Update for LLPs: Payment on account due this month

As a partner in a general partnership or LLP, you will need to make your second 6-monthly ‘payment on account’ by the end of July. The amount of payment on account will be based on 50% of your combined Self-Assessment tax and Class 4 NIC liability for 2016-17.

Partners’ profit shares often vary from one year to the next. As a result, your 2017/18 Self-Assessment tax liability may be substantially higher or lower than last year’s. The default payments on account of half your 2016/17 tax liability could well be either too high or too low to meet your final 2017/18 liability.

If your profits were higher for 2017/18 and therefore expect to pay more tax, you are not under any obligation to pay more than the default payment of account of half your final liability for 2016/17. Rather, any liability for 2017/18 which remains outstanding after paying both payments on account is due for payment by 31 January 2019, which is also the filing deadline for your 2017/18 tax return.

However, if your 2017/18 profit share is lower than last year’s, it is likely that your tax liability will also be lower. Assuming you paid your January payment on account (based on the 2016-17 results), you may well have already paid HMRC more than half your anticipated tax liability for 2017/18. In such circumstances, if you pay the second payment on account in July, it is likely that you will have paid too much during the year and hence expect a tax refund in January 2019, when the 2017/18 tax returns are due for submission.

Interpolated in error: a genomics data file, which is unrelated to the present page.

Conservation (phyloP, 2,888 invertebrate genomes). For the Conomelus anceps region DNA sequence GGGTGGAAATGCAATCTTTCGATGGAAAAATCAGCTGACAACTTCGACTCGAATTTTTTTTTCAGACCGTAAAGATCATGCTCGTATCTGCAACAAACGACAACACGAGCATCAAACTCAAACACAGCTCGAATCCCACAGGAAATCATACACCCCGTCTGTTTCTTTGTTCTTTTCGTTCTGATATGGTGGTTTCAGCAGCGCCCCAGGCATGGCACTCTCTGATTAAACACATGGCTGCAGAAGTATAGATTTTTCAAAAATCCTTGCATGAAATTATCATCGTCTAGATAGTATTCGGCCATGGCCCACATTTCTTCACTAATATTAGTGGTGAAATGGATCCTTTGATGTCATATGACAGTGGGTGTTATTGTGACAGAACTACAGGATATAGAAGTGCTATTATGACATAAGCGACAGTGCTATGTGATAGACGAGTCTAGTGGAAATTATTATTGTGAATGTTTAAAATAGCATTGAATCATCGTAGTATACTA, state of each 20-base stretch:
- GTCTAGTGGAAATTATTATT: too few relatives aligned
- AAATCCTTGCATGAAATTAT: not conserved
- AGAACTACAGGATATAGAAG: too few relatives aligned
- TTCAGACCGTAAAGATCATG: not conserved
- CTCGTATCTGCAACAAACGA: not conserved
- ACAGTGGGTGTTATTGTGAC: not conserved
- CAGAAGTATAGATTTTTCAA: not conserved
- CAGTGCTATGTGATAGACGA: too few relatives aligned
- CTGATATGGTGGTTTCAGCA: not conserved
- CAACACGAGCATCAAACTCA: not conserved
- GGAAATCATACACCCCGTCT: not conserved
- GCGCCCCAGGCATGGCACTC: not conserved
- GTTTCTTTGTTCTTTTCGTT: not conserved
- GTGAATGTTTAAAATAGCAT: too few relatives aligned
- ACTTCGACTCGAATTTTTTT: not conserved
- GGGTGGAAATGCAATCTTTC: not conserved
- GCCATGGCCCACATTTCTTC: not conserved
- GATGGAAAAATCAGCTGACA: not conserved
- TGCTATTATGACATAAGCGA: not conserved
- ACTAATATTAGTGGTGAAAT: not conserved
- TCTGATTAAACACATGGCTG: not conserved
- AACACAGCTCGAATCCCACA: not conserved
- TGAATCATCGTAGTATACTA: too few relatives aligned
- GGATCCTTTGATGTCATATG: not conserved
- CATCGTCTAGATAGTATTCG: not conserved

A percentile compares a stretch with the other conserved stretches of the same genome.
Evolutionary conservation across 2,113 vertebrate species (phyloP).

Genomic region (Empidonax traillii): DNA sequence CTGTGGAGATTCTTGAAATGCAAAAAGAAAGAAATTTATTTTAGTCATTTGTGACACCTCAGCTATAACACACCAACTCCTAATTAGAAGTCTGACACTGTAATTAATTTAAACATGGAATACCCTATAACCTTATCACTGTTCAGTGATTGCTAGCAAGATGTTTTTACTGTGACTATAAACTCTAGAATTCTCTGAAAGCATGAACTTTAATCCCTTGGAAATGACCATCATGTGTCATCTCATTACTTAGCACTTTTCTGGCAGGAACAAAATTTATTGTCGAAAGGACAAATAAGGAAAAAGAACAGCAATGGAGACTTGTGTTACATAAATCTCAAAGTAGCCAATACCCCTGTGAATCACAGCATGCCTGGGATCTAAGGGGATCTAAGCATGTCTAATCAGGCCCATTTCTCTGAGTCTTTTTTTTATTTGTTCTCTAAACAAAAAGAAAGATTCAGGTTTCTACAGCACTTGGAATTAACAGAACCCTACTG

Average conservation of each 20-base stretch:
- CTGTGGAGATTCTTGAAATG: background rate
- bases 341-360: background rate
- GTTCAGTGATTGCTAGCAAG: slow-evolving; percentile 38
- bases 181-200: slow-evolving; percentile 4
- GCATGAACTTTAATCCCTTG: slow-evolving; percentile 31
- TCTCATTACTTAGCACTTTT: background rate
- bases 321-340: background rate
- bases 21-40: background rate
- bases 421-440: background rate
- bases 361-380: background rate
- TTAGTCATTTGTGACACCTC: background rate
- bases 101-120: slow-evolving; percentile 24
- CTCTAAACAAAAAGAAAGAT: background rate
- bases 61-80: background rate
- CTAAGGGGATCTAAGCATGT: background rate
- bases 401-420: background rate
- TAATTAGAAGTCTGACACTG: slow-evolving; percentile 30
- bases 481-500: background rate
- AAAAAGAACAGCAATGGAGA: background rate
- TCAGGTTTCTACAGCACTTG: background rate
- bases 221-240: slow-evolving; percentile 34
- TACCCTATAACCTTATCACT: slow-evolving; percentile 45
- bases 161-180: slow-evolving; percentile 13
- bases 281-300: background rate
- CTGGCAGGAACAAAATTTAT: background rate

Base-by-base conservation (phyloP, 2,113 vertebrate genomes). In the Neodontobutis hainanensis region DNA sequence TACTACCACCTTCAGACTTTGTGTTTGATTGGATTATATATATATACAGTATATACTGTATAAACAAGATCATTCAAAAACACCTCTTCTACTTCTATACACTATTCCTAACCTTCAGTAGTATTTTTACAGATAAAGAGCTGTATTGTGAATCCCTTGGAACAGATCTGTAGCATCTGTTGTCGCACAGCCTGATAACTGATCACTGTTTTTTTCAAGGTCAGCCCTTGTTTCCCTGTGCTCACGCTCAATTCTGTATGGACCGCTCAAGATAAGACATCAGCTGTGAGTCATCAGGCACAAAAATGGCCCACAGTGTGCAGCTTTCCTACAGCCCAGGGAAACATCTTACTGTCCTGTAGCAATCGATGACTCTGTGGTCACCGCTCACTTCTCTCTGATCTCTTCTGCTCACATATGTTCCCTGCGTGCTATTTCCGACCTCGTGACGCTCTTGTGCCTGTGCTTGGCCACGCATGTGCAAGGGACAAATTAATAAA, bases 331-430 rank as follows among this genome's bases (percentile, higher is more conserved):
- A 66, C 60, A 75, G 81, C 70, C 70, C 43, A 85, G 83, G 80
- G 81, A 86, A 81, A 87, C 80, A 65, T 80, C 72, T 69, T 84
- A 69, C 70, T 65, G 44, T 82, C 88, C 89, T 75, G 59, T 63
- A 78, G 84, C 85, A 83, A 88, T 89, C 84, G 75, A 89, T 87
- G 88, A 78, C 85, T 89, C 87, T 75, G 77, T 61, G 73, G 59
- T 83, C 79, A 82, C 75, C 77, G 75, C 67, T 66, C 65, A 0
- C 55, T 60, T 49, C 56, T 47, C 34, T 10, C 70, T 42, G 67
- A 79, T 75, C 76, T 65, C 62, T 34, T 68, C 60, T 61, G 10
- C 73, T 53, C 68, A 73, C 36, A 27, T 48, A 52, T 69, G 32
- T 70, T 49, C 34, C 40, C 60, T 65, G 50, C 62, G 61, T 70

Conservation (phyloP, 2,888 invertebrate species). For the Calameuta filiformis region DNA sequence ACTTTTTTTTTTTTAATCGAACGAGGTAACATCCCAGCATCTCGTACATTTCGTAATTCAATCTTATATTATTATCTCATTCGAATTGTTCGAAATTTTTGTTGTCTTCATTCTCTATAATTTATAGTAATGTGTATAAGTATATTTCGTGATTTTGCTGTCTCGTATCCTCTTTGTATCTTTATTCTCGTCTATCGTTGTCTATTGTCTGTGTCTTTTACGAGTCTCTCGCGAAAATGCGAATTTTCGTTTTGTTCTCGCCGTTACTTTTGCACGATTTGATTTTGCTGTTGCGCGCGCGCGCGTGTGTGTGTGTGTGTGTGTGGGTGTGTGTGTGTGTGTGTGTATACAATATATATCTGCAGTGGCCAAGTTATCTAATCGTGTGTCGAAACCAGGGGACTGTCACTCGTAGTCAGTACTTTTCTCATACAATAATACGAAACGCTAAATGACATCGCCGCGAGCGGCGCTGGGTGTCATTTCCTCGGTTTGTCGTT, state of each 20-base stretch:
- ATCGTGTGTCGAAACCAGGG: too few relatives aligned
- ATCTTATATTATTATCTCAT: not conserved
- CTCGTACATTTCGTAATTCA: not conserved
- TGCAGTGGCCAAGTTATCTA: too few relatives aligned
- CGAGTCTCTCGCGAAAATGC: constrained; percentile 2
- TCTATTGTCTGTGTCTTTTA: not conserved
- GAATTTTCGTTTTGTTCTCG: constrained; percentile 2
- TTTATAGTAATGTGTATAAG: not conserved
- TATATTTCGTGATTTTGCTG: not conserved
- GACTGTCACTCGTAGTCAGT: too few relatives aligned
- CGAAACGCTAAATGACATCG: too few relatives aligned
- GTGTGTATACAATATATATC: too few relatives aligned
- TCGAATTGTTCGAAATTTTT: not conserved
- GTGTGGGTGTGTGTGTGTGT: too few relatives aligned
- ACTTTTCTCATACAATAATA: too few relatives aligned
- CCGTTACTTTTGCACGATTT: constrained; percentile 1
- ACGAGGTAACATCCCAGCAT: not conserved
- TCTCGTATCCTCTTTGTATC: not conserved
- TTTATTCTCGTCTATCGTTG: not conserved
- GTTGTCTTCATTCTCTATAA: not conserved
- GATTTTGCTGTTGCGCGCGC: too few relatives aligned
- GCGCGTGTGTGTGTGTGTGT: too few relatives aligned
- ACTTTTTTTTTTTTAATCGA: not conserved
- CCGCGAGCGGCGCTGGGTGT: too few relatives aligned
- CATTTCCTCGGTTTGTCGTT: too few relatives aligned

If you find yourself in this position, you can make a formal application to reduce your 31 July 2018 payment such that the sum of the two in-year payments does not exceed your expected 2017/18 liability. The reduced payment on account must be realistic and based on your best estimate of your final liability for the year. Ideally this would be calculated based on your actual profit share for the year, or at least a provisional figure which should be known by now.

Where payments on account are reduced below the level of your final tax liability for 2017/18, HMRC will charge late payment interest based on the default payments on account, and the date they should have been paid. It is therefore important that payments on account are not reduced excessively.

Your Moore Stephens contact can help with estimating your 2017/18 tax position, and applying to reduce your July tax payment where appropriate. Contact us today to see how we can help.
 

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